8. This approach can soften the blow that rising premiums can cause.
Every dollar that workers run through a Section 125 plan reduces their employer’s payroll. Not paying workers’ comp premiums or FICA can result in savings that add up to as much as 20% of each dollar passed through the plan. This advantage allows for premium increases to have less of a detrimental effect on workers. If a company’s medical premiums go up by 10% year-over-year, then a $1,000 cost goes to $1,100. When you use this advantage, workers in the 25% tax bracket would see even more savings from the cost.
9. The tax savings can get used to invest in retirement plans.
When workers have an opportunity to use a flexible savings account, then there are opportunities to save money on everyday expenses. That means more cash gets freed up to be allocated to other needs, including a 401(k) or 403(b) account. Most companies find that the offering of a cafeteria plan increases the participation rates in the retirement benefits being provided.
Even if money doesn’t go toward a retirement plan, employees can have more discretionary spending funds to use for a variety of needs. It is easier to establish an emergency savings plan with the freed-up cash from a cafeteria plan than it is to use a more traditional benefits package.
10. Cafeteria plans follow comprehensive non-discrimination rules.
Cafeteria plans are subject to the nondiscrimination rules of the IRS under Section 125. That means each plan must meet an eligibility test that provides it doesn’t discriminate against employees with high wages. It must provide consistent benefits and contributions to each employment level, and the non-taxable benefits to key workers cannot exceed 25% of those provided to all employees under the plan.
If a plan fails any of the above tests, then the organization will lose the favorable tax treatment of this benefit. Participants who are not key workers or highly compensation will not lose their tax benefits even in this scenario because they’re not impacted by the failure of a plan to pass this testing.
11. It provides a larger dependent care deduction.
Using a cafeteria plan can provide a greater deduction for dependent care expenses than some workers would receive with their tax filing each year. Although recent changes to the tax code have modified this advantage somewhat, parents with multiple children in daycare or other qualifying caregiving situations will want to compare tax credit availability with their benefits to see what method helps them the most.
Even though the costs are comparable, using pre-tax funds to pay for these expenses reduces the impact of your financial obligation to the government. A $5,000 qualifying benefit for someone paying 12% in taxes would offer more than $500 in value for the entire year.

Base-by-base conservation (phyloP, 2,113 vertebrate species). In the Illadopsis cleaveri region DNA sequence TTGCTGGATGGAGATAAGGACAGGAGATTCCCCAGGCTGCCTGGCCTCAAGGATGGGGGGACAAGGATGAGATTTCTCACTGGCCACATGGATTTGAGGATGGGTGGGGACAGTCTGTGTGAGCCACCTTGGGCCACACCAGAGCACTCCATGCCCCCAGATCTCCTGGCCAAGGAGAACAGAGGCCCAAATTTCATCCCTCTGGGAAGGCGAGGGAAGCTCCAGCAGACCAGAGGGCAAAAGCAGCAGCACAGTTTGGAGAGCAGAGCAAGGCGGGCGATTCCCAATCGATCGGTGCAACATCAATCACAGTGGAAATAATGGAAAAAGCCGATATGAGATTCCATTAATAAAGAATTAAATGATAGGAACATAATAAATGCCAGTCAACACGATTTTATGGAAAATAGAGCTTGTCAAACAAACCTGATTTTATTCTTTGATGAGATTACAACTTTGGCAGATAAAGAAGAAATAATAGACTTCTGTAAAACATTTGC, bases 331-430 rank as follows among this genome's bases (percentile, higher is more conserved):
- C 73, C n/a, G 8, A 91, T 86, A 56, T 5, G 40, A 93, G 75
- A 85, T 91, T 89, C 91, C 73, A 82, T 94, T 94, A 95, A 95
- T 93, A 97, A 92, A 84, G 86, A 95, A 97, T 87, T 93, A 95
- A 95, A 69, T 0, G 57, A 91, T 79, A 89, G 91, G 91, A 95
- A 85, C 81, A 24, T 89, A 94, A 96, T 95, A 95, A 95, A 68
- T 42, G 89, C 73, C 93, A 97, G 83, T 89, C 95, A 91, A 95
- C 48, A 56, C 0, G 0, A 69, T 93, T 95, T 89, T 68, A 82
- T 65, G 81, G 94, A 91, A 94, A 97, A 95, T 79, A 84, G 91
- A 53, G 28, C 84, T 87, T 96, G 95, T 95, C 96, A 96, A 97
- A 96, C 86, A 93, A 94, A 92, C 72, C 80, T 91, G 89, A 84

List of the Disadvantages of a Cafeteria Plan
1. Businesses can only offer a cafeteria plan to employees.
Every participant in a cafeteria plan must meet the definition of an employee. That means full-time independent contractors, freelancers, gig workers, and other essential staff may get excluded from this benefits package. If there isn’t another form of compensation offered to these people, then it is possible that the company could lose their talent because those who are employees will receive a better benefits package.
2. Some of the benefits are only available for a limited time.
The workers who decide to participate in a Section 125 plan may need to put funds into it as a way to manage their benefit needs. Structures within this concept have a limited time to use the money that’s set aside. If a worker is using an FSA to help them with unexpected healthcare costs, then any funds put into that plan will go away if they remain unused at the end of the year. That’s why many workers are looking at health savings accounts or alternative methods of pre-tax savings to make their money stretch further.
3. It may require workers to pay out-of-pocket expenses.
When there is an employee fund being used as part of a cafeteria plan, then most workers will need to pay for their care expenses upfront. Most health flexible spending accounts use this approach as a way to ensure that the services provided meet the distribution qualifications set forth by the plan. That means workers must pay for the services that they need first. Then they will ask for a reimbursement by making a claim through the plan.
Although the costs are generally covered by this benefit, some cafeteria plans may have strict guidelines on some procedures that some workers may not know. Before receiving an MRI, it may be necessary to receive prior approval. Failing to follow the rules may result in the entire expense being fronted by the worker without receiving compensation.
4. There can be initial setup fees that must get paid.